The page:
2. Hi, do appreciate your videos and have learned a good deal. I have had my stoma for 25 years and am again (have had several bouts of this)leaking! I use a eakin seal, and sometimes a belt. The Eakin seal tends to leave half of itself on my skin and is hard to? My stoma is oval and the opening is on the bottom and not in the center, so tends to leak under the flange. Would paste work better than a seal? Also which adhesive remover do you think is best, spray on wipes?

    Thanks for any help you can give me.

    • Hi Jeanne,

      Paste is designed to fill in gaps or crevices in the skin, so they are quite a bit different from barrier rings.

      Have you seen a stoma nurse about trying to get your stoma to direct more to the center, perhaps, even through the use of a convex wafer (if appropriate)? That could be an option over barrier rings.

      As for adhesive remover, I find that sprays are most practical, and you can spray it into a gauze pad and use it like a wipe. Wipes are easier to travel with and can also help to remove reside on the skin.

      I do find that some barrier rings tend to leave chunks on the skin. I’d suggest trying to remove them (gently) with your fingers or a wipe of some kind, then clean the skin with either mild soap and water or a barrier wipe, followed with clean water.

      Good luck!

      • Thanks for the info, I need the convex wafer because without it, my stoma doesn’t go through the hole. It doesnt have enough lenght to redirect it either. Will keep trying.

        Thanks again, Jeanne

    • @Jeanne Domonkos My stoma is oval shaped too. Do you have a good stencil to cut your wafer properly for that shape? I used to cut my wafer in a round shape, tracing the measuring guide I used. I didn’t get leaks, but there would be a gap between the wafer and my skin in some places. Which is when I realized that my stoma is not round and I had been cutting the wrong shape.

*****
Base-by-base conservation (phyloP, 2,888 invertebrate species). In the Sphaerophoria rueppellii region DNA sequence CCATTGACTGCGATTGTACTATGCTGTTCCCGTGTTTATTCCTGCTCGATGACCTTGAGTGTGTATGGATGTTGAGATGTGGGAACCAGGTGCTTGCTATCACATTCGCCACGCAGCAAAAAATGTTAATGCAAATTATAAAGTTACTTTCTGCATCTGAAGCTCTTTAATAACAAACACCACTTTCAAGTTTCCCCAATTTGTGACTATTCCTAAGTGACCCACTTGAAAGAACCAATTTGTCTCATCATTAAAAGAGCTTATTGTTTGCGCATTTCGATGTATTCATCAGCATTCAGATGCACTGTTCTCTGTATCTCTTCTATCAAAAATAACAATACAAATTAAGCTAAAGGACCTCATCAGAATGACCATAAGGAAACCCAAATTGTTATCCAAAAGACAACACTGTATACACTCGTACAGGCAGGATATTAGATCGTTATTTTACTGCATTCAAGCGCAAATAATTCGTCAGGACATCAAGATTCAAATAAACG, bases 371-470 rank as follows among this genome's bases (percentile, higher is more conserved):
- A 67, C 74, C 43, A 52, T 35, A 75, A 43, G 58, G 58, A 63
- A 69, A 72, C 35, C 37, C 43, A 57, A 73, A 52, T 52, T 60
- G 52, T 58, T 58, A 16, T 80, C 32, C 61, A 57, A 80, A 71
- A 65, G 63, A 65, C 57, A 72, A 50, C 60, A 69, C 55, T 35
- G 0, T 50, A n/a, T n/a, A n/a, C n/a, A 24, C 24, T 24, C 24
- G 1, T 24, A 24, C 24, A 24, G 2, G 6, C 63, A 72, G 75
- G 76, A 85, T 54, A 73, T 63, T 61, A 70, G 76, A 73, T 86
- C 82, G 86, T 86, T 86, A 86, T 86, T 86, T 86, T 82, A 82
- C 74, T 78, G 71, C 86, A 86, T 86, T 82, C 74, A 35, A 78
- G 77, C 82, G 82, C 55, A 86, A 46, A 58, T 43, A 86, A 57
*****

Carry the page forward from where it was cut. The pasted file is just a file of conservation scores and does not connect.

So I made a stencil and here’s how I did it. If you wish, I might record the process on my phone, so you can see exactly what to do. Let me know if you need that (I don’t have good videographer skills like Eric, but I can try or take pictures of the steps).
      Step 1: use a stoma measuring guide to measure the widest part of your stoma. I have to measure horizontally and I got a width of 40mm.
      Step 2: use the stoma measuring guide to measure the narrowest part of your stoma. For me, that’s going from 1 o’clock to 7 o’ clock (12 o’clock is pointing to my chin). That width is 30mm.
      Step 3: mark your measurements on a piece of (graph) paper, as well as the middle of your stoma and the 12 o’clock position. I marked dots for the width and height and then connected them to get an oval shape.
      Step 4: cut out your shape to create your stencil, and see if you have the correct fit for your stoma. If you don’t, you can start over or tweak it. If it fits, your stencil is ready to use.
      Step 5: place your stencil on your wafer, making sure the 12 o’clock mark points to the top of the wafer. Trace the shape you cut, onto the wafer with a pen or marker, then cut your wafer.
      I write the date I created the stencil on the stencil. My stoma is still changing sizes, I presume, so if I notice there’s too much room between the wafer and my skin, I create a new stencil.
      Coloplast has sturdy plastic things that you can use to finalize your stencil. I got a few of those when I ordered samples. Or save the backing of a wafer after you cut it, because paper isn’t very sturdy and can move while you trace your shape.

  3. Thank you. I am new to all this and the videos and information you are sharing has been extremely helpful. Thank you so much.

  4. Funny you posted this article today, yesterday I received some free Brava wafer extenders from Coloplast. I’m excited to give them a try. Talk about perfect timing!